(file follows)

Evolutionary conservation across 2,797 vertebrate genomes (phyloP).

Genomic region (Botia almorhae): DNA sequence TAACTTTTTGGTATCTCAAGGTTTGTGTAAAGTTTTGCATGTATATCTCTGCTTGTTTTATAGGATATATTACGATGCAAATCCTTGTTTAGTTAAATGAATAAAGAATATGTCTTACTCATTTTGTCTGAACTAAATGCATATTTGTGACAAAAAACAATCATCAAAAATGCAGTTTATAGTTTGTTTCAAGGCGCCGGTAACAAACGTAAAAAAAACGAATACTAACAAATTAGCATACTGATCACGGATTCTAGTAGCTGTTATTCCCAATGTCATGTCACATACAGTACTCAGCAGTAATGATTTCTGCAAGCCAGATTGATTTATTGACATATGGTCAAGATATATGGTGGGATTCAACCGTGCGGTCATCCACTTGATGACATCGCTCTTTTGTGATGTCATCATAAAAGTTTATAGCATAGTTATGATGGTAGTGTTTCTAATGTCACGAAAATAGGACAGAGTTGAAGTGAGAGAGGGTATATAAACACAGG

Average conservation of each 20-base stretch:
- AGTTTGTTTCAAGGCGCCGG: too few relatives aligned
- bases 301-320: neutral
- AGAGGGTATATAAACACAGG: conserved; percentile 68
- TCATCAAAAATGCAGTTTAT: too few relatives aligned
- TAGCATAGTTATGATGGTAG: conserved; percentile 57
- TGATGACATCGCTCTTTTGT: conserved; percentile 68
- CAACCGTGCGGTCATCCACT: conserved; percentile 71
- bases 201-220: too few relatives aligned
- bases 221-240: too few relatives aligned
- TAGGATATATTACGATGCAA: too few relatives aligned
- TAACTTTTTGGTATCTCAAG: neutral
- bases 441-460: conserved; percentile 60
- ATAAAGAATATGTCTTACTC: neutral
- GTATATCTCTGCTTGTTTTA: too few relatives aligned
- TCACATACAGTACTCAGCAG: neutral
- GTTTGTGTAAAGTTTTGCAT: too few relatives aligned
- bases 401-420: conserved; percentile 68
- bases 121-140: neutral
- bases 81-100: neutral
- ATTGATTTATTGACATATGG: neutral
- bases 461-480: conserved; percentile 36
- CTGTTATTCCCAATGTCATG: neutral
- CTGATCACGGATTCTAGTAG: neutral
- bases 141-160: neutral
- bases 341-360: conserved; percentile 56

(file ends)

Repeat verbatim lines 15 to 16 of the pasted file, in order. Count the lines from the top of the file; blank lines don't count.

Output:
- bases 441-460: conserved; percentile 60
- ATAAAGAATATGTCTTACTC: neutral